Wednesday, June 24, 2009

Does follishness know no bounds?

I am seeing homes that have sat unsold since last fall selling at or above listing!

I don't understand that. Yes mortgage rates are at historic lows, as I keep saying, but if the house wasn't worth $X six months ago, it isn't worth that now either.

What could be the conceivable reason for buyers to get back into 'panic' mode:

1) We have had a flood of retirees from Alberta and out East.

2) Buyers think they have missed the correction (which lasted from last August until December 2008) and house prices will run from now on and they will never be able to buy.

3) Like a Pavlovian dog, they have been beaten so many times by resurgent prices, that they are using the lower rates to jump on property, price be D@mned! Just gotta get in!

4) We bears are wrong and the correction is over. The recession will now end and the money will be flowing into over-priced assets again. The new buyers are just a sign of that happening.

5) There are off-shore buyers coming in with lots of cash eg from a newly resurgent China or 'fear' money from South Korea and Iran, and they don't really worry about Days on the Market or other subtleties.

Prices are still well below 2008. The recession has stopped dropping into a depression but is far from over. The TSX dropped 5% in one day at the first whiff that demand for commodities may not be that strong, when the World Bank said the world will contract next year.

Today it is rising off a bid from a Chinese company for one of our oil producers and raised OECD world growth estimates.

Which one is right? Growth in 2010, or further contraction?
How are you going to place your bets?


  1. I am almost certain of further contraction in 2010. This talk of recovery next year is all just wishful thinking or complete BS. With things as unstable as they are no one could know for sure, but the future certainly isn't looking rosy, especially for Vancouver which has about 5% of the working population employed in construction. Since no major developments are starting up and olympic construction is almost finished, it looks like those people may have to look for other work soon.

    The main reason prices haven't continued their plunge is the interest rates, but they can't stay low forever, in fact they are already on the rise. Combine the rates with the most popular time to move for anyone with kids (due to summer holidays) and you have steady prices, with strong demand. The real test will be when 5 year rates get above 6% and then I think the fall will continue.

  2. It's hard to say what will happen.

    Where does one get accurate information- Gordon "what welfare" Campbell? Bob "how did that per-sale work out for you" Rennie? Bill "developers are the only advertisers I have left" Good?

    There are far too many people in the Government, the business community, and media who would be in big trouble if the market explodes- real chance this could happen.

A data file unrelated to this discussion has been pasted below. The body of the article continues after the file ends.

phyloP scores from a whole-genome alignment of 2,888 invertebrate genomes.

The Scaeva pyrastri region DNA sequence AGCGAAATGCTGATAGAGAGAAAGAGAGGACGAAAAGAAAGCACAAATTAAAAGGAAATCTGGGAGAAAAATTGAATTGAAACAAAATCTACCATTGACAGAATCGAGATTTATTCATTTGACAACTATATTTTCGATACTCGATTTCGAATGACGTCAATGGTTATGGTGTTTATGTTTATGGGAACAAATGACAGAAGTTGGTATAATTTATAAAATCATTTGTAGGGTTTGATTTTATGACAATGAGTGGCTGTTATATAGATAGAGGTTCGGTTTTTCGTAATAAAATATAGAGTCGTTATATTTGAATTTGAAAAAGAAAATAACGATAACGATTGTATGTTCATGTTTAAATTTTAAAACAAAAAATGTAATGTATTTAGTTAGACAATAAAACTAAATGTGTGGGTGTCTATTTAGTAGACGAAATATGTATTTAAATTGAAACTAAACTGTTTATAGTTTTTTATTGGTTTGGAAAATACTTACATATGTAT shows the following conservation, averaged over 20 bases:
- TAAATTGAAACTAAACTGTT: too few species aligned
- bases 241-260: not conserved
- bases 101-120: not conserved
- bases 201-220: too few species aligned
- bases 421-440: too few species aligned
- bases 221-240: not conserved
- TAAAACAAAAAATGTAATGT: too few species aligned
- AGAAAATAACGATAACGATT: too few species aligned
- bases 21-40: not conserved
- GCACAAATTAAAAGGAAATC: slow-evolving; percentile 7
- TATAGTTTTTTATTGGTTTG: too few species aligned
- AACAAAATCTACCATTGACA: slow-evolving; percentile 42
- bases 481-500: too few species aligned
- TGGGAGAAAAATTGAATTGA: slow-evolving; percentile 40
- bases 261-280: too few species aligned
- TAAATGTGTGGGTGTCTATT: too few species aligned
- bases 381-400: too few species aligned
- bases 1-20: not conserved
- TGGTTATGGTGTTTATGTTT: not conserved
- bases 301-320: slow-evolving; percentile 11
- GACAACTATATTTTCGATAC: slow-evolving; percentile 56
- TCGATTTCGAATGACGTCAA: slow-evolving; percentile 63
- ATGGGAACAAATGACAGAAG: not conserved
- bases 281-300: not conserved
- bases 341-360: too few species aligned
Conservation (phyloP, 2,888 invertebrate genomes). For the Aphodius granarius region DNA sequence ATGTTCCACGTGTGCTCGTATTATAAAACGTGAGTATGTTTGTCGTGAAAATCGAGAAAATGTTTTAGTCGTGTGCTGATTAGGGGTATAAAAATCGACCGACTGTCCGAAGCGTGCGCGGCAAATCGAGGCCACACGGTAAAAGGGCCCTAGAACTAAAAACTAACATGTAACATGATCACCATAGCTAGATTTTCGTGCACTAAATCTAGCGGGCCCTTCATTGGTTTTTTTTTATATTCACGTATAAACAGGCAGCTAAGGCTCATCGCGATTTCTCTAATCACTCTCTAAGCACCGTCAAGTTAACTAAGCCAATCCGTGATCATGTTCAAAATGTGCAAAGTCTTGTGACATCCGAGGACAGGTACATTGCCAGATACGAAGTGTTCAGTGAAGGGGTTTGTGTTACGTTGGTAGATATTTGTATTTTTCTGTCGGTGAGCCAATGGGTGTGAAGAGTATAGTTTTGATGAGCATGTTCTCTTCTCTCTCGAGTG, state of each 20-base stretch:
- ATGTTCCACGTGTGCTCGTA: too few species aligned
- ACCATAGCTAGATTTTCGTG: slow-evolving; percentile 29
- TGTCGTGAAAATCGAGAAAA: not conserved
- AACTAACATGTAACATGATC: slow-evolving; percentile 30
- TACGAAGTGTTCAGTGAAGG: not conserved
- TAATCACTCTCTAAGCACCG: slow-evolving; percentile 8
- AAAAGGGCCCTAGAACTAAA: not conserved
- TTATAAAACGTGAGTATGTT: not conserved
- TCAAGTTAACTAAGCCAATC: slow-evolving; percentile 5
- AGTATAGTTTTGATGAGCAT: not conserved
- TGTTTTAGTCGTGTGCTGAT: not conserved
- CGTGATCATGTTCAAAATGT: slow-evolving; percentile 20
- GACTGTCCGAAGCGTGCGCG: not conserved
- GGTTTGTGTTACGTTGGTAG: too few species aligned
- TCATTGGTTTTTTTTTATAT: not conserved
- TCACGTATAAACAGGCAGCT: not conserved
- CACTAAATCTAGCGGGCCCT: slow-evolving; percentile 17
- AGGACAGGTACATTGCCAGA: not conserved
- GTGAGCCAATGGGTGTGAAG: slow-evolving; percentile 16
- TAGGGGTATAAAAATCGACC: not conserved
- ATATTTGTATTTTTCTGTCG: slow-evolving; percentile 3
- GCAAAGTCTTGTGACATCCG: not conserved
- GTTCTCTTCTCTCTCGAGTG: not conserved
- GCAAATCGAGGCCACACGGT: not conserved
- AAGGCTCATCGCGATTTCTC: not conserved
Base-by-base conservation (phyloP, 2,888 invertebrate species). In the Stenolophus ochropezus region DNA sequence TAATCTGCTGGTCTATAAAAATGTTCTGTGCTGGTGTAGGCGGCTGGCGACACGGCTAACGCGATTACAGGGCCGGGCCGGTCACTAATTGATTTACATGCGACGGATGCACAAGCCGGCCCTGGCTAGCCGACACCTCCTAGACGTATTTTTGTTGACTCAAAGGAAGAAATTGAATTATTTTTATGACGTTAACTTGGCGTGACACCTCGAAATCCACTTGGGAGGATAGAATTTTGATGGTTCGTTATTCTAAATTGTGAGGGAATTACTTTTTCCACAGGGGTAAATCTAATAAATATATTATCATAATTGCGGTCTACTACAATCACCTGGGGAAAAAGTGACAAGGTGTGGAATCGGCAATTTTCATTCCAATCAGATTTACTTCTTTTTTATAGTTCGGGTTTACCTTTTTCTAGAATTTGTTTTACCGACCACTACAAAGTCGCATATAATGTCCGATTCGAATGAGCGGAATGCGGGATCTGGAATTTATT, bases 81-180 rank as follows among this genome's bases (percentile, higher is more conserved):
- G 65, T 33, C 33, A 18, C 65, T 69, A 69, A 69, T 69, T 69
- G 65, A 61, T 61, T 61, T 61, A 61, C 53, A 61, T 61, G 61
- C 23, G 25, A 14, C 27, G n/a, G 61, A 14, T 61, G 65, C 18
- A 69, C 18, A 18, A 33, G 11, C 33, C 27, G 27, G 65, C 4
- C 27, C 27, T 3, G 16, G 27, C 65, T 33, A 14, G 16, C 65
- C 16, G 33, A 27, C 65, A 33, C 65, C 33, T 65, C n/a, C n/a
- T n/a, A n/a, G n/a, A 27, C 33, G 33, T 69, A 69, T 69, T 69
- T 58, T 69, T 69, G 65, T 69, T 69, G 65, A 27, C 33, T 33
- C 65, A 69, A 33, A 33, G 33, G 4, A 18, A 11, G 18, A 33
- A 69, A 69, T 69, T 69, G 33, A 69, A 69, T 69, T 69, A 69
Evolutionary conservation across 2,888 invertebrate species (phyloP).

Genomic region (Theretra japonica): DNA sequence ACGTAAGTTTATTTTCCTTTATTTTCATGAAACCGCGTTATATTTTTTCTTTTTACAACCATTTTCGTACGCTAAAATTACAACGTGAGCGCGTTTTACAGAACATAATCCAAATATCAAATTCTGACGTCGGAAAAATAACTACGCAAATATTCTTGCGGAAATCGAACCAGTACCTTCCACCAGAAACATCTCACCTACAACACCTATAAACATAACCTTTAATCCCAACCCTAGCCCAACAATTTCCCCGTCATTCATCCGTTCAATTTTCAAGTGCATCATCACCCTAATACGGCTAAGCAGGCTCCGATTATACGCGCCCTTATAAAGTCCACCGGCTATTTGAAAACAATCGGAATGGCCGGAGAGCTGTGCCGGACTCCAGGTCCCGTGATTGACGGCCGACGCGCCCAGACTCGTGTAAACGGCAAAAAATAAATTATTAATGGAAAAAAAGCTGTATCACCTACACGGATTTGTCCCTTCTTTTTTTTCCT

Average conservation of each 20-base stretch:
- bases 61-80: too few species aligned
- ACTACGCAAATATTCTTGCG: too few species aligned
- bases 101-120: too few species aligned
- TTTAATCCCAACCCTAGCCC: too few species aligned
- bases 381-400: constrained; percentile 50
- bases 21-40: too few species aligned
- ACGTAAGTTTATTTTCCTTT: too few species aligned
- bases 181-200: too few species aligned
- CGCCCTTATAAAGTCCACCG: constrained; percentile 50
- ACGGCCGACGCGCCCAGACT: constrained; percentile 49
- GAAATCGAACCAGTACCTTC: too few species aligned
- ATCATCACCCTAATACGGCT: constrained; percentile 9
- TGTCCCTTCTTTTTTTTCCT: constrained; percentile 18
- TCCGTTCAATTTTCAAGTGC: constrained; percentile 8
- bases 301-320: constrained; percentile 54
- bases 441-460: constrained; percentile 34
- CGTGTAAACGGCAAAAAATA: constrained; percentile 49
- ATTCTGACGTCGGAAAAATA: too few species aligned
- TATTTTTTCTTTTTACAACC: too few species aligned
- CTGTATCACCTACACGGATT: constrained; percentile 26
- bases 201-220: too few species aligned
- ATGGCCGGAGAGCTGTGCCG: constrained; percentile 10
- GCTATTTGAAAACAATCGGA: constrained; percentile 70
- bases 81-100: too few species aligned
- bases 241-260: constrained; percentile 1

If not, who cares, the long term fundimentals don't look good. Primarily, as a result of an aging society. One in four British Columbians will be over 65 within 20 years. With the Boomers past peak consumption, it is hard to see how they will drive up prices.

    So it's left to the Echo Boomers; their parents encouraging them at every step- possibly even supplying the down payment by way of the "old family credit line".

    It's a good time to buy right now!!! You might want to turn off that radio.

    Almost as cheep as rent. Did you know that rents are comming down- I would bet that by late fall, you might be able to pick up a decent 1 bedroom in the West-End for under a thousand. Where will interest rates be then? Who knows, but they wont be any lower.

    If the constuction industry continues to shrink: look out below!!! Is there any other businesses that can take up the slack?

  3. The government has been propping up housing prices since the 80s with one measure after another to stimulate demand. Every time the market stalled the government brought in a new measure so you could get into debt deeper and faster. Can't save up a 25% down payment? We'll make it 20%. Still too much? How about 10% down? Still too much? We'll let you raid your RRSPs. Next up 5% down. Market stalling? 40 year amortizations and zero down. And finally, a Bank of Canada rate set at 0.5%. We've witnessed over 20 years of rabbits being pulled from hats. Every time I think there are no more rabbits, they come up with something new. It can't go on forever though, and when it ends, it will end very badly indeed. (By MarKoz)

  4. Indeed Markoz

    The baby-boomers (of which I am at the tail end of) have been a most irresponsible generation.

    The amount of debt left to future generations is staggering.

    And you are right, our leaders have done their best to prevent any pain whatsoever. The RE values must be maintained to allow BBs to cash out or borrow against to pay for their retirement, trips etc.

    All the while the govenment is borrowing to pay the BB increasing medical costs.

    The next few generations will have to pay this debt and buy the inflated homes, then in a few years when rates have moved back up...they will be squeezed between higher taxes and higher mortgage rates. Not a good situation.

  5. Latest ING rates:

    5 Year Variable 2.85%
    1 Year Fixed 3.39%
    2 Year Fixed 3.59%
    3 Year Fixed 3.65%
    4 Year Fixed 4.09%
    5 Year Fixed 4.49%
    7 Year Fixed 5.50%
    10 Year Fixed 5.50%

    About 1% higher than a month ago. That's quite a jump. We should know in the next few weeks, whether we will keep moving up or drop back down.

    If we drop down it will due to weakness in the economy and deflation.